If you were to spark a dialogue with some random whisky peat buff, chances are along with the regular mention of the word ‘Islay’ you would in all likelihood encounter the Ardbeg brand name at least once during the conversation. And why not?! The distillery produces some of the smokiest whiskies, occupying the upper half of the peat spectrum. And though the Ten Year Old might not be able to stand tall against its cousin, the Supernova at 100 Phenol parts per million, and in no way land a punch against ‘Peat Mammoth’ – The Octomore series, some of whose expressions deliver over 160+ ppm, this young Ardbeg does hold its ground at a very respectable 55! And laugh you mustn’t, considering that most of its Highland and Speyside brethren’s are at a mere humble 10-20 ppm.
The distillery itself is situated adjacent to the sea, with only a few rocks separating it and the deep blue divine. And being so proximate, it should come as no surprise that the resulting whisky would exhibit sea like characteristics due to its interaction with salt laden externals. The barrels used by Ardbeg come from first and second fill ex-bourbon barrels, Sherry Oloroso or French Oak, with the Ardbeg 10 being matured exclusively in Ex-Bourbon barrels. The distillery purposefully restricts refilling used barrels beyond the second fill as they feel it might alter the flavor profile negatively. Which also explains why they ‘Non Chill Filter’ their produce keeping all those fatty acids and esters as is, doing their magic!
In terms of looks, the bottle is butch, bold yet curvy, with the labelling and the Signature “A” embossing reflecting much of its Celtic bloodline. There’s also a good chance your eyes might have stumbled across the “1815” splashed on the labelling and the bottle itself, throwing light on when the distillery opened its doors commercially (read legally).
ABV: 46% – a move made by the distillers so as to not dilute the whisky all that much.
Eye : Pale Staw with a tea-like viscosity.
Nose: Welcomed at first by a wave of seaweed, brine and tobacco ash, you begin to experience a mild sweetness, from that of licorice along with hints of caramel and menthol. The peaty influence is still evident highlighting nuances of green olives, grass, and moist wood alongside the presence of some fruit and tangy orange and citrus zest.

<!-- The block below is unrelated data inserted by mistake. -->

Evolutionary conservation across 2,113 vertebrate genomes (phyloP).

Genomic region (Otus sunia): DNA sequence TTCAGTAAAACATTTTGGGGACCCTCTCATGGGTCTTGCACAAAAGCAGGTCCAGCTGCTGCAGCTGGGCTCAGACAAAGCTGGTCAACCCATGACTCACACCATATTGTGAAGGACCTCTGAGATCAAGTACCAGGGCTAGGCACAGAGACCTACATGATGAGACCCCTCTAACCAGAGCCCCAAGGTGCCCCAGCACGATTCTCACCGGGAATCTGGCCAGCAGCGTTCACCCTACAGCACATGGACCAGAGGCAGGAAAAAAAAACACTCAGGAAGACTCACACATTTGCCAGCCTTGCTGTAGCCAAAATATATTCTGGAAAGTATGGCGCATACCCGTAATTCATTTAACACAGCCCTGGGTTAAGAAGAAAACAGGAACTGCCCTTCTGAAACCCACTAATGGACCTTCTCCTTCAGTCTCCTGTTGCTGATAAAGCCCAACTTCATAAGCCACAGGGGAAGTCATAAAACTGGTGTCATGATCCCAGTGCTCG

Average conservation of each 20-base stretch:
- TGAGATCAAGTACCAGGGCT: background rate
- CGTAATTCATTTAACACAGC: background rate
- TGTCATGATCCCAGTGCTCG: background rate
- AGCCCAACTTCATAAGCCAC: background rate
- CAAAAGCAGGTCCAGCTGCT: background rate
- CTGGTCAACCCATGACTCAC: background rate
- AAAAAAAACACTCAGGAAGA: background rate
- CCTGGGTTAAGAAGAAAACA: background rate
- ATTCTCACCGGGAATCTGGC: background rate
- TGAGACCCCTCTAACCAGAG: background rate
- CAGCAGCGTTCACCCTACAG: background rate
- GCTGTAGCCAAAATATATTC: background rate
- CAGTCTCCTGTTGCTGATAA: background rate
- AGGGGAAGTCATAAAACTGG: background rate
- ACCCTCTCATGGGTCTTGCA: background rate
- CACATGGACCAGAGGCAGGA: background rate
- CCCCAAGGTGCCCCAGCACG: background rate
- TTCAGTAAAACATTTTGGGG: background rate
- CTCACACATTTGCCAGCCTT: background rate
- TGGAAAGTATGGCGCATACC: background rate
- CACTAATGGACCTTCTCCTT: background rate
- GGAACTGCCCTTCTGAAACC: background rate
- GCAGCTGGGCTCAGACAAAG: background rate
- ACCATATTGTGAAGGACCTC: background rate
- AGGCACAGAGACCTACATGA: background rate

Taste: Malt and creamy, some candy and vanilla. Stone fruits, green grapes, brine and earthy wood with some black pepper like spiciness trailing towards the end.
Finish: Moist, slightly dry with a long finish. Green pepper and peaty.
This Ten year old is light, crisp and quite refreshing- ironical considering its peaty rich DNA. It does seem overpowering at first, but is soon tamed once the fruit and caramel kick in. The nose highlights a lot more on the breadth while the palate emphasizes on the depth using a relatively limited array of flavors-not a bad thing. The Ardbeg as is with most Islay whiskies is an acquired taste. Not as sweet as the neighboring Speysides, the spirits’ peat-smoke combination can take a bit getting used to. But once you’ve taken the plunge, in most cases you’re not turning back and this 10 YO spirit is no different. To me each sip is in itself a sort of comprehension – a myriad of flavors both sweet and peaty dancing shoulder to shoulder, while at times competing against one other.
My preference would be to sample this neat; but for those who aren’t peat affinite, you might want to numb the brine and seaweed influence by adding a few drops of water or let it rest for a while. A word of caution though, adding anything more could leave the spirit bland and weirdly sweet, considering its light character.
And for those peat lovers…the Ardbeg is gonna leave a ‘frown upside down’!